The Northampton bypass project should be an absolute priority following Strandline Resources’ announcement last week that it would proceed with its Coburn mineral sands project near Shark Bay, according to Shadow Transport Minister Shane Love.
Mr Love said the mineral sands project would see 230,000 tonnes of Heavy Mineral Concentrate (HMC) exported from the Geraldton port annually, with the HMC trucked some 240km between Shark Bay and Narngulu, near Geraldton.
“The Coburn mineral sands project has an initial mine life of 22.5 years with construction underway and the first production due in the final quarter of 2022,” Mr Love said.
“At present, the concentrate would have to be trucked through the Northampton town centre which presents a road safety risk to the townspeople and visitors.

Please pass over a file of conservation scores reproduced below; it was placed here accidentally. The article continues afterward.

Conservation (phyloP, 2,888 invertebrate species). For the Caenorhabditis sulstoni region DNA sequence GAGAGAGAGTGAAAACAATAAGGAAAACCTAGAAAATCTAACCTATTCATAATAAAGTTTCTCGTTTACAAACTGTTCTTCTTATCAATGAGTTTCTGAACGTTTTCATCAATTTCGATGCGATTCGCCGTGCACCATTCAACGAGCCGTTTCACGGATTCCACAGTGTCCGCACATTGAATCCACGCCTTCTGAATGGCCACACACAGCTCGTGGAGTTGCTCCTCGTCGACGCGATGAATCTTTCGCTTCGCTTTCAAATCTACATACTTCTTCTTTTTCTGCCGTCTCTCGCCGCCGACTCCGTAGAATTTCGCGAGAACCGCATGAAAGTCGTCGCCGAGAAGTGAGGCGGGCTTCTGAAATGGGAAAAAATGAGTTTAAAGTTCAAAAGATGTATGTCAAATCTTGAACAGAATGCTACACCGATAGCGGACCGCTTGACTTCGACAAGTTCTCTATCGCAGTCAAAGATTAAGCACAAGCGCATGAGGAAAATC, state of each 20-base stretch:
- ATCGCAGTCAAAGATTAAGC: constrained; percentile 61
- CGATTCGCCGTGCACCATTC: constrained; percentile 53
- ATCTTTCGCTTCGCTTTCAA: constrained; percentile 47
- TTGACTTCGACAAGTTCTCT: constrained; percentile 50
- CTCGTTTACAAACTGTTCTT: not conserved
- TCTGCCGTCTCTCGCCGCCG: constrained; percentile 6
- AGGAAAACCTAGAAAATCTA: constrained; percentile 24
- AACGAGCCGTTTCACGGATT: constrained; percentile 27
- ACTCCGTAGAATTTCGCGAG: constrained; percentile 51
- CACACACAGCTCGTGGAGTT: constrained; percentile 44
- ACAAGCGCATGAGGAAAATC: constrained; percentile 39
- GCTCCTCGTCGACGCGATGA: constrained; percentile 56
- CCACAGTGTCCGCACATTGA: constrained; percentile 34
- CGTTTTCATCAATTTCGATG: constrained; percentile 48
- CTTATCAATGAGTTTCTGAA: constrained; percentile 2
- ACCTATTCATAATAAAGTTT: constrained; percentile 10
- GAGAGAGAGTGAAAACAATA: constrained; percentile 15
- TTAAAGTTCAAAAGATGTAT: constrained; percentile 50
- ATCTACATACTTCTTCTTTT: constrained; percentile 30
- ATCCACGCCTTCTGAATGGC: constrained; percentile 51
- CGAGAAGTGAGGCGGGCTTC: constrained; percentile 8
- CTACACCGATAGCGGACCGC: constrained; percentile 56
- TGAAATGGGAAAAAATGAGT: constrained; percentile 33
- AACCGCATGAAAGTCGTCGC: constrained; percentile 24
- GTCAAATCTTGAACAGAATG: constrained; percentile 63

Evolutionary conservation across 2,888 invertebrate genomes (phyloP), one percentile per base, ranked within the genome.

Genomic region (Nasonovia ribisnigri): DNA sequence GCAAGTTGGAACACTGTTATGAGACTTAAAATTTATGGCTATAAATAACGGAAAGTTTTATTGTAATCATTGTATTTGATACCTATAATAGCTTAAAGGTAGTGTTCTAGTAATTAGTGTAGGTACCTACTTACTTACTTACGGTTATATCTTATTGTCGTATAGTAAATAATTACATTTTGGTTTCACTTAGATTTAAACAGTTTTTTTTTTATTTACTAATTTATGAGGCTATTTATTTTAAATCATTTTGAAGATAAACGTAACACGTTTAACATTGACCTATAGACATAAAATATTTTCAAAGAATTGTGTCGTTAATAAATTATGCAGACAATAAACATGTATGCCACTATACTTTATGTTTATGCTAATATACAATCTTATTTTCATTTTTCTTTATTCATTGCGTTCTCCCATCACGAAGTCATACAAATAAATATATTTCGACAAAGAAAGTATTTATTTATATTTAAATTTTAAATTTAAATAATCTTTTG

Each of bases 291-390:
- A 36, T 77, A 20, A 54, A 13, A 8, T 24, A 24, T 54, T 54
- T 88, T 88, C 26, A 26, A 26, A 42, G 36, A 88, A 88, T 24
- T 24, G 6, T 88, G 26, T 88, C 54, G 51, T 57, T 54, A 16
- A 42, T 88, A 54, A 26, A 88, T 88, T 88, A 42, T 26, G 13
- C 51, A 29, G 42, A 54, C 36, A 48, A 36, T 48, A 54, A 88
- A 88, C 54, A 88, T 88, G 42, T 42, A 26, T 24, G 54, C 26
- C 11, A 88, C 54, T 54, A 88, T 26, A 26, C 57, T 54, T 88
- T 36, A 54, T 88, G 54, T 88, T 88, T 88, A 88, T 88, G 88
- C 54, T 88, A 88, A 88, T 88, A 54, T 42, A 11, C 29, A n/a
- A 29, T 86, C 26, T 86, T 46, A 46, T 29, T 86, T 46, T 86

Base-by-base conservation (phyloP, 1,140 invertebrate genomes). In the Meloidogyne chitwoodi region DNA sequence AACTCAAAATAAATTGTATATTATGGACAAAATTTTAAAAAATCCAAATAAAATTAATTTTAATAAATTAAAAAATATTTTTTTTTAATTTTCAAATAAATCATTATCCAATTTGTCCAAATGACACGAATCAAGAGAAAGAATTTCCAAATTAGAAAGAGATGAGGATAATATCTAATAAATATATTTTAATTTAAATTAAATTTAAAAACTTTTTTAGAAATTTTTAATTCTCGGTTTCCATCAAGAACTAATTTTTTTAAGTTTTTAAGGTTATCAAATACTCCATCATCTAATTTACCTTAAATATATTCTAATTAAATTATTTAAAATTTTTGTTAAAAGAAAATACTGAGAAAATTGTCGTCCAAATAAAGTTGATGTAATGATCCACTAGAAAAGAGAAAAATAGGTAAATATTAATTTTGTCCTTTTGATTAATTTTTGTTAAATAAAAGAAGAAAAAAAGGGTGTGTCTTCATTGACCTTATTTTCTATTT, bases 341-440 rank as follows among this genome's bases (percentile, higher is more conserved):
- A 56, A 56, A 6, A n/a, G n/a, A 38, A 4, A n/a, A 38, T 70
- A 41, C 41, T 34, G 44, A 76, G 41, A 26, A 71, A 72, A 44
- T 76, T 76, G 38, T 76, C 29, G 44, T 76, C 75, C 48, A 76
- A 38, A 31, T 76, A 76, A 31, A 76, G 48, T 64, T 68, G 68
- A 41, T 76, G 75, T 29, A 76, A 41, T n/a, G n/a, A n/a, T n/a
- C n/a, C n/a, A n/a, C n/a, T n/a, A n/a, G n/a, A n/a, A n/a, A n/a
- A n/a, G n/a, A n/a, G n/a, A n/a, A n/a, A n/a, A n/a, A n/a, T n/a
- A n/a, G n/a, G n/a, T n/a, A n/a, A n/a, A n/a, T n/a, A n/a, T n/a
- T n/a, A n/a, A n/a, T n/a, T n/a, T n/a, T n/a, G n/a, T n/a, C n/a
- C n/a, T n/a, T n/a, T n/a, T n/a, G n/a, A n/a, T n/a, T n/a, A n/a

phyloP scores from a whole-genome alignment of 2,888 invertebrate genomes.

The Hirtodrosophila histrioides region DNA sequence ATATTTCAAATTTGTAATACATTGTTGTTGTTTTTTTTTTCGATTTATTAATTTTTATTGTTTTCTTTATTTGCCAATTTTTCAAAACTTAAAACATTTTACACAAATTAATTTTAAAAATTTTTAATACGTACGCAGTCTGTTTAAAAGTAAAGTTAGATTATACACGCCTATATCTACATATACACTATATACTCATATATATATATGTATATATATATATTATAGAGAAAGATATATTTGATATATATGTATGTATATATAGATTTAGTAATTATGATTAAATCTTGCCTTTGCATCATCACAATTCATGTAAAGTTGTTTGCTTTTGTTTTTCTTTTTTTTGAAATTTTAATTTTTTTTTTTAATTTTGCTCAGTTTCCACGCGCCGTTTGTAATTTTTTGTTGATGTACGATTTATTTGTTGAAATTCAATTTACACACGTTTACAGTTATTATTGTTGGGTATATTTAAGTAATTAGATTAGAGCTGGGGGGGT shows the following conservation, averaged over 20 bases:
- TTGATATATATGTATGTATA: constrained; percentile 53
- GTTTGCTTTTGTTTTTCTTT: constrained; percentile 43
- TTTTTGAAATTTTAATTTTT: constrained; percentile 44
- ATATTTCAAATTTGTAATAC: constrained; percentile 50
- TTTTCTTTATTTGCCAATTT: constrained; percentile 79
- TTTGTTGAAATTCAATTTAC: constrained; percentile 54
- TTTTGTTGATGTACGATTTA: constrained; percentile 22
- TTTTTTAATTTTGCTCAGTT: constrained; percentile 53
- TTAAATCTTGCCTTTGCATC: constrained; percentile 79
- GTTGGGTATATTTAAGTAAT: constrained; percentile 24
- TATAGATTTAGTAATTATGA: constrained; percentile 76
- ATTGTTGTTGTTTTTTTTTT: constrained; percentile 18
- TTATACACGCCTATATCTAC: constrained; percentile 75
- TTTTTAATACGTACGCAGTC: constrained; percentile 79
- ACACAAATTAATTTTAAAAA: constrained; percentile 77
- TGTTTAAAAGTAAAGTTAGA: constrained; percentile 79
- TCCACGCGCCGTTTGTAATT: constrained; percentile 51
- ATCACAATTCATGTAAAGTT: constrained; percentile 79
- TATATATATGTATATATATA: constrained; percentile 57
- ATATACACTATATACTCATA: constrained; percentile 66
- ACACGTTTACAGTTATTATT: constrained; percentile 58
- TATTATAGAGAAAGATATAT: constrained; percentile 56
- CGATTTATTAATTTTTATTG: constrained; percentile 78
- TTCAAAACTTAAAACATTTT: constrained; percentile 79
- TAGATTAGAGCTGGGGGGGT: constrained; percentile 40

“I implore the Transport Minister to find the funding to get the bypass project underway immediately.”
Mr Love said the Northampton bypass had been discussed for decades and was itself a discrete project that should not be held up by other sections of the broader Dongara – Geraldton – Northampton route planning study.
“I have repeatedly asked that Transport Minister Rita Saffioti make the Northampton bypass a priority but this request seems to fall on deaf ears,” Mr Love added.
“Coburn is an important $338 million project that is creating jobs and generating export income for the state but the idea of 230,000 tonnes of the concentrate being trucked every year through the narrow streets of historic Northampton is, quite frankly a horrifying thought.
“The state government have had time to prepare and consider this project with the Environmental Protection Authority recommending that the Shark Bay heavy mineral sand mine be granted approval in 2005, following a 2.5 year study.”
Main Roads WA released the Dongara-Geraldton-Northampton road corridor preferred route in October 2020 for community consultation. The submission period closed on 31 March 2021.